Skipping bugs are frightened flies. While chuggers say, "I'm big and hurt," skipping bugs say, "Let's get the hell outta' here." Skipping bugs don't make much noise, but rather sort of plink and hop. The classic skipping bug is a large split-color red/white balsa pattern with a prominent eye and an upwardly angled lip. It is pelagic fly usually fished in situations where predators have corralled and pushed baitfish to the surface. This commonly occurs near jetties, passes, and nearshore waters. But there is another skipping option- the spoonfly.

In fact, my favorite skipping bug is a large flat spoonfly. Most spoons are designed to wiggle and wobble on a straight course. But, a big, flat spoonfly will ride toward the surface when you retrieve it. By using a hand-over-hand retrieve, you can get some marvelous results, making the spoon hop and sputter across the surface. If you stall your retrieve, the spoon will flutter down toward the bottom. That's when the strike occurs. You can use this technique nearly anywhere, but it is the most effective over broad waist-deep flats. I usually choose either a chrome/white spoon or a chartreuse spoon, and I tie them big. A 2-inch spoon tied on a long shank 3/0 hook is just right.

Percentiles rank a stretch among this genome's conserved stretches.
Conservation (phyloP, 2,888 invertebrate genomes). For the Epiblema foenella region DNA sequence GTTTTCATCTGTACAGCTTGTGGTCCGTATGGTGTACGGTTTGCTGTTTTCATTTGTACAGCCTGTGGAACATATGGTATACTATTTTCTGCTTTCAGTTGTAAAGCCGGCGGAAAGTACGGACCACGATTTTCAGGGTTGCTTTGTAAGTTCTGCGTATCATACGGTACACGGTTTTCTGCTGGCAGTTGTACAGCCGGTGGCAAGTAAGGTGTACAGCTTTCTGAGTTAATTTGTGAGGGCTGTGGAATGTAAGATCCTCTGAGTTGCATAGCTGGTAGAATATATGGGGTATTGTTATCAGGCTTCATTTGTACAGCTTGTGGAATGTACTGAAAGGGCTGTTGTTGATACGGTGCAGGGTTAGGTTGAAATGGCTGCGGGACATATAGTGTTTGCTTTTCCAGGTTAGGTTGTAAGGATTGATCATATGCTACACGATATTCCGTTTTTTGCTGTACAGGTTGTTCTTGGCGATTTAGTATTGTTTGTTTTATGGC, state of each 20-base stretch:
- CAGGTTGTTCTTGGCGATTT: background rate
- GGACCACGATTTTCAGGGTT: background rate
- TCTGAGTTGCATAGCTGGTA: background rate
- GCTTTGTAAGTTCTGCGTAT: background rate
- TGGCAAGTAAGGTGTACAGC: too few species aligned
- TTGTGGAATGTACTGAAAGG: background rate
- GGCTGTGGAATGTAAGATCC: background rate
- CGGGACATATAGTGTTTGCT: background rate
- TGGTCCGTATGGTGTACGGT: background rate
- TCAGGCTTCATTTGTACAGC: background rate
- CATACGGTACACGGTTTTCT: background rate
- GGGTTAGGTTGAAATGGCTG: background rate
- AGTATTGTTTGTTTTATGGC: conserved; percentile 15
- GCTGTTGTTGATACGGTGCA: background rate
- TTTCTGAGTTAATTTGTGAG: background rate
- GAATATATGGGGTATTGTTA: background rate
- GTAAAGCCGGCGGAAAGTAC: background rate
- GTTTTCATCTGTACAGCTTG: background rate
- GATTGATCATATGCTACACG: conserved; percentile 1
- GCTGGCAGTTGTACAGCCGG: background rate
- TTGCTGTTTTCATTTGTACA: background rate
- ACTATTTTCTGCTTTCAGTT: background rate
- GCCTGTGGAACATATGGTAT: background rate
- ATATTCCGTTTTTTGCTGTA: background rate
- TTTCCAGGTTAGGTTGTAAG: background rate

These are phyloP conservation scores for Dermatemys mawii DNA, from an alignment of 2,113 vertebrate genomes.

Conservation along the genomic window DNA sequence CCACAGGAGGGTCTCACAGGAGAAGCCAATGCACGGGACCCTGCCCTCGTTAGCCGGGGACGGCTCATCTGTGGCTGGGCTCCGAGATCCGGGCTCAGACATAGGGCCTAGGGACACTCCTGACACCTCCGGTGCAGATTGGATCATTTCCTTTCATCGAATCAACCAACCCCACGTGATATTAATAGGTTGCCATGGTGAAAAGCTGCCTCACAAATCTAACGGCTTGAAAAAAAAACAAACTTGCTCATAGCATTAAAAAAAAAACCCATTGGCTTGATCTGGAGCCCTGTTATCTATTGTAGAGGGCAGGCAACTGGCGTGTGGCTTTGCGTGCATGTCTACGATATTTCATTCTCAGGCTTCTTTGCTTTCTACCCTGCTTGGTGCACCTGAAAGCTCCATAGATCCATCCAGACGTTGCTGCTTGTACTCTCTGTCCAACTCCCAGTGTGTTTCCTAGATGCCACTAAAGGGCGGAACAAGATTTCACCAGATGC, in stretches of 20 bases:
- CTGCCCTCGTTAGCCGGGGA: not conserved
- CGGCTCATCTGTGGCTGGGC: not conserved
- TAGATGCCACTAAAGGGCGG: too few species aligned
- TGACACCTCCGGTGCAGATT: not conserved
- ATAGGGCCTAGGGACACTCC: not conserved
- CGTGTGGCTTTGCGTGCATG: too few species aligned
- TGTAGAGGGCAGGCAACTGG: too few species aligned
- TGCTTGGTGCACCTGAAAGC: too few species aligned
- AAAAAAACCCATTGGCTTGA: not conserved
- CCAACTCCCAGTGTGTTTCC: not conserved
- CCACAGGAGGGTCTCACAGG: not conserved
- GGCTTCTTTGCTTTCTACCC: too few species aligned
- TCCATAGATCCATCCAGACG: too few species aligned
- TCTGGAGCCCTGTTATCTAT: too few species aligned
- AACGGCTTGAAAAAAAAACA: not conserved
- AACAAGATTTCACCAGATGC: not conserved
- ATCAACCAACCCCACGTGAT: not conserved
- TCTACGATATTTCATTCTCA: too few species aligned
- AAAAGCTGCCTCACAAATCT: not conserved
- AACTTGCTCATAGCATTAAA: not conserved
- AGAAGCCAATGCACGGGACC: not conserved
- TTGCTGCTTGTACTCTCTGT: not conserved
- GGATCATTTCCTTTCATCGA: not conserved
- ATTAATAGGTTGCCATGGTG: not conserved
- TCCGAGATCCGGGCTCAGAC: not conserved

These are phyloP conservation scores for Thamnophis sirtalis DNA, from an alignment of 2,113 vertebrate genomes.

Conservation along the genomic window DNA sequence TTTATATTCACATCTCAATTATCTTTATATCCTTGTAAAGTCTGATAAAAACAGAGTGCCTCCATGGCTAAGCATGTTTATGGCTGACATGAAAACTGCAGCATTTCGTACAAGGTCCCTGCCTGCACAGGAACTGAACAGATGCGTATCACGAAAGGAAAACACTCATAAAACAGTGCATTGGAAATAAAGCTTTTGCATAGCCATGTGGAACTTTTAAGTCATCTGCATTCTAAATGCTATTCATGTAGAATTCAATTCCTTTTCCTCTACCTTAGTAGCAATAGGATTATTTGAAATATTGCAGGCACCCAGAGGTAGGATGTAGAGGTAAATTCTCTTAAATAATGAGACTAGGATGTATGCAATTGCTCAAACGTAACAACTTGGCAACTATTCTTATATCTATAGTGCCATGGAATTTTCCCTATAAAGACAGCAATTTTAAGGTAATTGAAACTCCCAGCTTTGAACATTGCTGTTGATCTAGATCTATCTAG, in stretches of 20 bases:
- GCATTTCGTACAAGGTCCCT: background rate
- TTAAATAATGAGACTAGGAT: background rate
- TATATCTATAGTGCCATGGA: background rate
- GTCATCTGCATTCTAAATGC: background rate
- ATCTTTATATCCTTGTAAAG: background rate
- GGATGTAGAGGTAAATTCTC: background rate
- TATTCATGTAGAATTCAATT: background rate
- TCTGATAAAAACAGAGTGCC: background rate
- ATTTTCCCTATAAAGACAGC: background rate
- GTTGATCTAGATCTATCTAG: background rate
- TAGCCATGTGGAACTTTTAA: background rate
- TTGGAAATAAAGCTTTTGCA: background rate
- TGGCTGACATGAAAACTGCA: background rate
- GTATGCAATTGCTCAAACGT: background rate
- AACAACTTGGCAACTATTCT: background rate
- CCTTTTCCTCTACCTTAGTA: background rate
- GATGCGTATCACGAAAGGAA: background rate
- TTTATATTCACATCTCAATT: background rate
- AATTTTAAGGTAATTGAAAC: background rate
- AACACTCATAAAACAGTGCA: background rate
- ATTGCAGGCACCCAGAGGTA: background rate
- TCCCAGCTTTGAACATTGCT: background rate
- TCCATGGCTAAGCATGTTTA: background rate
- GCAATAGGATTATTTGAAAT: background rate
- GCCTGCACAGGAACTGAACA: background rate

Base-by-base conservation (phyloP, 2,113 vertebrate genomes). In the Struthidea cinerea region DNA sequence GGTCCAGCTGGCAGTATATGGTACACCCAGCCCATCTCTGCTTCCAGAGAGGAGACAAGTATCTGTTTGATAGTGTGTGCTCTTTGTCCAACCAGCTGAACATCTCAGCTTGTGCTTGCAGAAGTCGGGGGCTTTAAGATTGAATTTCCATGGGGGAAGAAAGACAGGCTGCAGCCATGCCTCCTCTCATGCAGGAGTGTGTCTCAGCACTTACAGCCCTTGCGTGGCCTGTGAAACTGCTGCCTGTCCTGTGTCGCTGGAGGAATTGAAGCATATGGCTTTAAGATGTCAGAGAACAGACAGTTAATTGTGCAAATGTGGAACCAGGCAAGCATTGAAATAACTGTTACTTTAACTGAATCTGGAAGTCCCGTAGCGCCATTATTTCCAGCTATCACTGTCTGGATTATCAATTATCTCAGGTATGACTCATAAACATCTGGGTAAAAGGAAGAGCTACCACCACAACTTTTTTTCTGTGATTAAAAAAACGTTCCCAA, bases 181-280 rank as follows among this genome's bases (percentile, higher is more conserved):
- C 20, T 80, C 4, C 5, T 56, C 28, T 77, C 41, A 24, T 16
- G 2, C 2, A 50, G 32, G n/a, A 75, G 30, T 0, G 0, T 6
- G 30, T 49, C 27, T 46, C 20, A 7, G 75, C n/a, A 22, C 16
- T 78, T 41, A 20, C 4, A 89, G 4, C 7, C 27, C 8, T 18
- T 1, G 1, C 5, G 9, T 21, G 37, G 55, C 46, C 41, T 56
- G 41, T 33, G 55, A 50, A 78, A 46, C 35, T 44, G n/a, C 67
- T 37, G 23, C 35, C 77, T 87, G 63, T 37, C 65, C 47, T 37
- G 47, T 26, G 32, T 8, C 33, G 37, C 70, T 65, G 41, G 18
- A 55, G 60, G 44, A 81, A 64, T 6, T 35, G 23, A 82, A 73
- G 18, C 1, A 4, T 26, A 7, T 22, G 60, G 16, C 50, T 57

Poppers are similar to chuggers, but less aggressive. You can get all types of poppers in a variety of sizes and use them nearly anywhere. But perhaps the most exciting way to fish a popper is on the flats when sightcasting redfish. This requires a meek fly. Sort of a "little guy just minding his own business" fly. There are two reasons small is better on the flats. First, big loud poppers tend to spook reds in shallow water. Second, the sub terminal mouth of a redfish makes it difficult for him to get his lips around prey on the surface, especially when he is in shallow water. He has to either come over the top or smack from the side. Big flies, with big hooks, are simply hard for him to fully grab. Enter the small popper and small hook.